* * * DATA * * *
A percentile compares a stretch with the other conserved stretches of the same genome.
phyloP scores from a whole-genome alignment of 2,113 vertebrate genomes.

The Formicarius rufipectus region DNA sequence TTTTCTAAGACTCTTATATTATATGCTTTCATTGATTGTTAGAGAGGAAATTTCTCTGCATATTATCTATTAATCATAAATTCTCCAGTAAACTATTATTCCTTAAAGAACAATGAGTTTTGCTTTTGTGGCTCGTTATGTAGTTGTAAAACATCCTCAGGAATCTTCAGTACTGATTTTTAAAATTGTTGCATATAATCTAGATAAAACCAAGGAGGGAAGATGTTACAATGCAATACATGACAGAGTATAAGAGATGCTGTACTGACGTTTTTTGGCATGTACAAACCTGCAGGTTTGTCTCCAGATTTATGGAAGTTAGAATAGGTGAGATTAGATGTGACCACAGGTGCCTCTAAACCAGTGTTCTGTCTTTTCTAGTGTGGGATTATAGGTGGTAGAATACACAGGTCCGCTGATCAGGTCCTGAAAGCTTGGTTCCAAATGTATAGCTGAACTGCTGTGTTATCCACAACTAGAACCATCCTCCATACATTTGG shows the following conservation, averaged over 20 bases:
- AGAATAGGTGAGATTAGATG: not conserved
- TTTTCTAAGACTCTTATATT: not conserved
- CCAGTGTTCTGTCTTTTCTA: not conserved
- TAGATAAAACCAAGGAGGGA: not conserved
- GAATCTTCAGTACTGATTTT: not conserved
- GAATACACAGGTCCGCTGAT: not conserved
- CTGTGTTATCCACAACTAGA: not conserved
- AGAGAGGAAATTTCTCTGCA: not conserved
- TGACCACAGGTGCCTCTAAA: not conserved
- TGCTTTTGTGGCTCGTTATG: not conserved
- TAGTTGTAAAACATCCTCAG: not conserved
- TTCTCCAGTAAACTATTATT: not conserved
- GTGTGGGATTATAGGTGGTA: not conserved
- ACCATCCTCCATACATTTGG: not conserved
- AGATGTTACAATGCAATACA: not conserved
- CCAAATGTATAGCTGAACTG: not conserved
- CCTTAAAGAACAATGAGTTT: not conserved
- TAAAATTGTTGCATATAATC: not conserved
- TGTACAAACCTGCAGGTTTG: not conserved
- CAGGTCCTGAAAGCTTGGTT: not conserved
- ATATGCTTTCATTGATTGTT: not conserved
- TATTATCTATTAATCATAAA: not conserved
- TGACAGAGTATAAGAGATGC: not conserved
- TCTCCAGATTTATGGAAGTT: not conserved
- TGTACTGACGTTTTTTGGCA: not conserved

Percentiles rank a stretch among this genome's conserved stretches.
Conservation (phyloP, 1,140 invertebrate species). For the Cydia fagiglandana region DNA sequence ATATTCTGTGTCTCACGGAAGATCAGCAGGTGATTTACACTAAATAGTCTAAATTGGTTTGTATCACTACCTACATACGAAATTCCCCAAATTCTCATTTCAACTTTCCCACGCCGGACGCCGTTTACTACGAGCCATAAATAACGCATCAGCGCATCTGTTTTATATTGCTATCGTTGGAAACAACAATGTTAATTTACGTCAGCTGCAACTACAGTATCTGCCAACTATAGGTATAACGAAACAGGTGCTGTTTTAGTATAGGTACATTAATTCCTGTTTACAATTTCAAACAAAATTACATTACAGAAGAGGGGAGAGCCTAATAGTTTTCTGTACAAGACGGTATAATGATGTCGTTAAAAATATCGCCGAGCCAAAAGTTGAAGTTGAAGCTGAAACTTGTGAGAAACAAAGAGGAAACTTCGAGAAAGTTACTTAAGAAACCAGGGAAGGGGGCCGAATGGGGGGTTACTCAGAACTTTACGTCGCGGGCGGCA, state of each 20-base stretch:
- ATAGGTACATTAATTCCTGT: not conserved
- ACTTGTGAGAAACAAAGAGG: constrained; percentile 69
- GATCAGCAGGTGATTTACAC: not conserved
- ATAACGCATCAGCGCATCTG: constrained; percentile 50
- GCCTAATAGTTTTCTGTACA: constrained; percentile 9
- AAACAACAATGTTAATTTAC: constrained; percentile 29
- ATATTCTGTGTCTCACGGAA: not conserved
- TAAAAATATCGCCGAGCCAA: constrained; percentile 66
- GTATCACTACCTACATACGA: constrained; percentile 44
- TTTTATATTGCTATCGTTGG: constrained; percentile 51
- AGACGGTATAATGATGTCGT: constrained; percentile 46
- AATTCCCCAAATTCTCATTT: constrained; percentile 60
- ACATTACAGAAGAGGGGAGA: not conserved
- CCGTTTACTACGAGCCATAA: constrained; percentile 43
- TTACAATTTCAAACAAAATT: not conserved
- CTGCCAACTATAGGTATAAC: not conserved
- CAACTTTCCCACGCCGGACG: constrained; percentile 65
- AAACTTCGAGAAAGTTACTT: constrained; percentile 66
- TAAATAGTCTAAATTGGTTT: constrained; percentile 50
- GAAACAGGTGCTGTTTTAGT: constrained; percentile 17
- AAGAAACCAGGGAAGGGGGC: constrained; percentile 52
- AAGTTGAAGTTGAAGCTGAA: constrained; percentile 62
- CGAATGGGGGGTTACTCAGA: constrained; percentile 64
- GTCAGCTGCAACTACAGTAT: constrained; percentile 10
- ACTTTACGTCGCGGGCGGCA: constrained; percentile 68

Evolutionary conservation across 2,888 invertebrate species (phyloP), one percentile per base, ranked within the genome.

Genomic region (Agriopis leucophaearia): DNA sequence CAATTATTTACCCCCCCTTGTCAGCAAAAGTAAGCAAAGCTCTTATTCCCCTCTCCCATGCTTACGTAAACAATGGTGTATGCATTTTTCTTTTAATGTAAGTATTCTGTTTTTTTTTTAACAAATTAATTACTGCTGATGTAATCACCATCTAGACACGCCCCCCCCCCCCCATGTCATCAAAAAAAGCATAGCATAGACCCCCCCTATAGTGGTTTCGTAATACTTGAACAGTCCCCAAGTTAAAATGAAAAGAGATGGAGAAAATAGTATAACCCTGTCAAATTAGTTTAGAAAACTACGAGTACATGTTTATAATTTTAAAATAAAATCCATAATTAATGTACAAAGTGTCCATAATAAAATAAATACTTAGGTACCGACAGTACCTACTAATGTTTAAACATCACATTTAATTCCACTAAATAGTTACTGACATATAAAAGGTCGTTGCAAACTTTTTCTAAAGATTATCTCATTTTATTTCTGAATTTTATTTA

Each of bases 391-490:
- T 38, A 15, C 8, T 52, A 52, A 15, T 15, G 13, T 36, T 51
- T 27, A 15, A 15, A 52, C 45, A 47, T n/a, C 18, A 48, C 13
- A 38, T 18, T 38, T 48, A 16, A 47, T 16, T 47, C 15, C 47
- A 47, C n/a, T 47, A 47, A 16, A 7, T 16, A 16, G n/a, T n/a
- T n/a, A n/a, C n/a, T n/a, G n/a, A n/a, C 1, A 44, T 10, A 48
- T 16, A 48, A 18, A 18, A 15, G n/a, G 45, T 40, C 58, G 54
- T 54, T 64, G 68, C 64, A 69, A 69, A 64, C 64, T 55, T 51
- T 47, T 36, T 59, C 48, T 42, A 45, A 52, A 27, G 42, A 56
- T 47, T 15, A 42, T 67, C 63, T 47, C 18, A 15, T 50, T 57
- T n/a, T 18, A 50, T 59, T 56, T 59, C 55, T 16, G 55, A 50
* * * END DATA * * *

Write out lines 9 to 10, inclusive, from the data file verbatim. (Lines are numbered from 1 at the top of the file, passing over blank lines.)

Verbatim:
- GAATACACAGGTCCGCTGAT: not conserved
- CTGTGTTATCCACAACTAGA: not conserved